More than half of U.S. states have been approved for President Donald Trump's extra $300 in weekly jobless benefits. The aid is geared toward helping the 28.2 million workers who are currently collecting their states' regular unemployment benefits, which typically replaces only a fraction of a worker's regular income.
The latest state to receive approval was Connecticut, which received the green light from FEMA on Monday. Another 29 states have also been given the nod from the federal agency. The aid is funded by $44 billion in funds allocated for natural disaster relief.
Even so, it's unclear how many states are currently disbursing the extra benefits, with FEMA officials last week saying that only one state so far — Arizona — had actually begun payment of the extra $300 per week. Federal officials have said the time required to get the money into the hands of jobless workers would "," with some states needing as many as six weeks to disburse the funds after receiving approval from FEMA.
About one-fifth of the U.S. workforce is currently receiving unemployment aid, according to Andrew Stettner, senior fellow at The Century Foundation. But many of themafter the loss of $600 in extra weekly unemployment aid at the end of July, which has pushed millions of jobless workers off an income cliff.
With Congress deadlocked on another stimulus bill, Mr. Trump signed an order on August 8 to provide the extra $300 in benefits to jobless workers. But Mr. Trump's Lost Wages Assistance (LWA) executive action doesn't go far enough, Stettner said.
"Our analysis shows that LWA would cut the average value of per-person regular unemployment benefits from $908 to $608, a 33% loss," he said in a statement.
That states that have been approved for the extra aid are: Alabama, Alaska, California, Colorado, Connecticut, Georgia, Idaho, Indiana, Iowa, Kentucky, Louisiana, Maryland, Massachusetts, Michigan, Mississippi, Missouri, Montana, New Hampshire, New Mexico, New York, North Carolina, Oklahoma, Pennsylvania, Rhode Island, Tennessee, Texas, Utah, Vermont and Washington.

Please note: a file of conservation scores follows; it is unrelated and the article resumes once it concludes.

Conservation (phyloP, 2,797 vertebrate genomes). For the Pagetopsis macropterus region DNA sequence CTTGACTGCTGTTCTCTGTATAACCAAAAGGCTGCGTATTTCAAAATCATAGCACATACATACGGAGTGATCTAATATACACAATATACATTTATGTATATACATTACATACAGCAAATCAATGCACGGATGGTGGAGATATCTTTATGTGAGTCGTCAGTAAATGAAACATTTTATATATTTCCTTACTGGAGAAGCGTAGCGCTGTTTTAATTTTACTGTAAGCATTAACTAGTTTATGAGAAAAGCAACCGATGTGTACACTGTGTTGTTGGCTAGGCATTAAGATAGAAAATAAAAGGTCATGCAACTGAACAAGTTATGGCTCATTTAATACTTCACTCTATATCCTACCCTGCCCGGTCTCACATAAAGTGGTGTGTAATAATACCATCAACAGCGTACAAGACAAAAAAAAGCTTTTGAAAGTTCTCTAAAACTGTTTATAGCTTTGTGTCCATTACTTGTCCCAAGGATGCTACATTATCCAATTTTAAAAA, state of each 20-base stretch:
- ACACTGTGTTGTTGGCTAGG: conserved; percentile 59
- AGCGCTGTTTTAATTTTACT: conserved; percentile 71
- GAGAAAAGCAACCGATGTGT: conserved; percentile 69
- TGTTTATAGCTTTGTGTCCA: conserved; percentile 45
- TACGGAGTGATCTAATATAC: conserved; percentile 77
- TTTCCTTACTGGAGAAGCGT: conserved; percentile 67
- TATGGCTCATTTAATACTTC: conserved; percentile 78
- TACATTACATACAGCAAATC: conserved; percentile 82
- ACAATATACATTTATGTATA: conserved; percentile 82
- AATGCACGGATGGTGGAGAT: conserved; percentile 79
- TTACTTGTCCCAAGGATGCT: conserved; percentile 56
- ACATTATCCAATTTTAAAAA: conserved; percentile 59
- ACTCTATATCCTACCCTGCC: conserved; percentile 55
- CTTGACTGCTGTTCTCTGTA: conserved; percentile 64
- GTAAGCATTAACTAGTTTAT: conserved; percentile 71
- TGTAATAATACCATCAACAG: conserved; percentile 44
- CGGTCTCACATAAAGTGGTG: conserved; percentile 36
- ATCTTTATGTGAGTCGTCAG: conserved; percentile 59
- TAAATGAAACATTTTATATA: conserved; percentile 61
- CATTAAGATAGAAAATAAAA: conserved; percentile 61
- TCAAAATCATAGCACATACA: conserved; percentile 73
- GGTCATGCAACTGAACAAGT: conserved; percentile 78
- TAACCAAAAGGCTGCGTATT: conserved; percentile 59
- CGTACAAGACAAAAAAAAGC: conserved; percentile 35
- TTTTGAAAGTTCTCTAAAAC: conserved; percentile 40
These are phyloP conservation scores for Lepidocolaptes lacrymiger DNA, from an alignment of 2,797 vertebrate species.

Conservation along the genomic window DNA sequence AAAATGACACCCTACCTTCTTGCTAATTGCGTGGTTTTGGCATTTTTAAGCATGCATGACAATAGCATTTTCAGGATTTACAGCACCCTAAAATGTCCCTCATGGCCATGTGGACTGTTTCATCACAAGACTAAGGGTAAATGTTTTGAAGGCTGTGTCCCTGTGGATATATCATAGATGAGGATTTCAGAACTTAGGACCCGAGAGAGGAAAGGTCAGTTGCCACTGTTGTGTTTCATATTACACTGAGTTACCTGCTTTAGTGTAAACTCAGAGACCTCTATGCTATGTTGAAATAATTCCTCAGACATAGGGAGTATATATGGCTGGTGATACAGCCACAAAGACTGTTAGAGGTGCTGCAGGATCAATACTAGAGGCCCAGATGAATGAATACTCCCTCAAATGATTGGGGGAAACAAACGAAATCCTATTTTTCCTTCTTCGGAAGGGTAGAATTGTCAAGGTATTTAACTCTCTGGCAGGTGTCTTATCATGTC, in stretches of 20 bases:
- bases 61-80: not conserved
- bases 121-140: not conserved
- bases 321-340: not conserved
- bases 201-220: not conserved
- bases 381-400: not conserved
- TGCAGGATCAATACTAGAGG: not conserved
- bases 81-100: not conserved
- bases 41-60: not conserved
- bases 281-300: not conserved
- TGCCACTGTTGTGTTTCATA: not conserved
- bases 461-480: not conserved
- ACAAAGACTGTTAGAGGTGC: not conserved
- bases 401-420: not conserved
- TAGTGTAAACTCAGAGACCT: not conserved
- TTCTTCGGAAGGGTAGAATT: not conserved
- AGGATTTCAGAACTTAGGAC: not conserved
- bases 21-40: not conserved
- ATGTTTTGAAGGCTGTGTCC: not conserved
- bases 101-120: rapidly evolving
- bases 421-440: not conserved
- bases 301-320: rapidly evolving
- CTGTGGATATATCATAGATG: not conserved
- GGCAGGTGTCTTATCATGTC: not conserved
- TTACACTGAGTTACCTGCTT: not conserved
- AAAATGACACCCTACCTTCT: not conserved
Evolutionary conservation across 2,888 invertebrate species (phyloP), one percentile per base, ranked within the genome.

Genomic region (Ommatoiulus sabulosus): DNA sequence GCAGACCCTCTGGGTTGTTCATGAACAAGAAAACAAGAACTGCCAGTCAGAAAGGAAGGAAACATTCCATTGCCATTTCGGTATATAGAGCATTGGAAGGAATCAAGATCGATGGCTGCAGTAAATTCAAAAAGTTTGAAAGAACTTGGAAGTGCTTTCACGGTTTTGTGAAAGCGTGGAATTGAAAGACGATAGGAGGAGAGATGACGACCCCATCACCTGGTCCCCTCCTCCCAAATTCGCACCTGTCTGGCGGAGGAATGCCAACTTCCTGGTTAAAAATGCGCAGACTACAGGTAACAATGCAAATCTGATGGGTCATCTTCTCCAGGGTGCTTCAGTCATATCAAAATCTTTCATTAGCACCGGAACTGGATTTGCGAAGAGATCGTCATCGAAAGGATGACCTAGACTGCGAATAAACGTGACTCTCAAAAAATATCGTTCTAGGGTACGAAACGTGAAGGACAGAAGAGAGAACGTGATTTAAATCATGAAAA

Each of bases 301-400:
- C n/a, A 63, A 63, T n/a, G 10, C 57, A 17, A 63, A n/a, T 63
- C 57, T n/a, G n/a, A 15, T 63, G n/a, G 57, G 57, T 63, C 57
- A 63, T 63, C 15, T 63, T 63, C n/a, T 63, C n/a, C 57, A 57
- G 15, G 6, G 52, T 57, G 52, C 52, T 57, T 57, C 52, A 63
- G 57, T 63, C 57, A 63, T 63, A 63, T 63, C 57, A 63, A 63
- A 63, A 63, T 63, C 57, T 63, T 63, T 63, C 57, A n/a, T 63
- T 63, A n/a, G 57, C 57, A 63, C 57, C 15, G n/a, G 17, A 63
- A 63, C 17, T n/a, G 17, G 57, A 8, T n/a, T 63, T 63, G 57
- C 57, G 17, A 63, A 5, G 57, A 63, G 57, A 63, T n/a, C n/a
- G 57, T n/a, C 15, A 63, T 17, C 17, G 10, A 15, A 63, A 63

South Dakota is the only state that so far has.
Mr. Trump's extra aid also has an expiration date, with FEMA noting that it's authorized an initial three weeks of payments. An additional week or two of funding could be available beyond that, but that depends on how much money states use and whether there are other demands on the $44 billion in disaster relief funds. For instance, some of those funds may be needed to provide aid to regions suffering from storm or hurricane damage.
There are already signs that the loss of extra jobless aid is affecting consumers' spending and attitudes. Consumer confidence fell to 84.8 in August, below the consensus estimate of 93, according to the Conference Board on Tuesday.
"We suspect that the still-widespread incidence of COVID-19 infections is undermining confidence, and the expiration of federal unemployment benefits is also dampening spirits," noted Oxford Economics chief U.S. financial economist Kathy Bostjancic in a Tuesday report. "Households are becoming more cautious in their outlook for continued healing of the economy."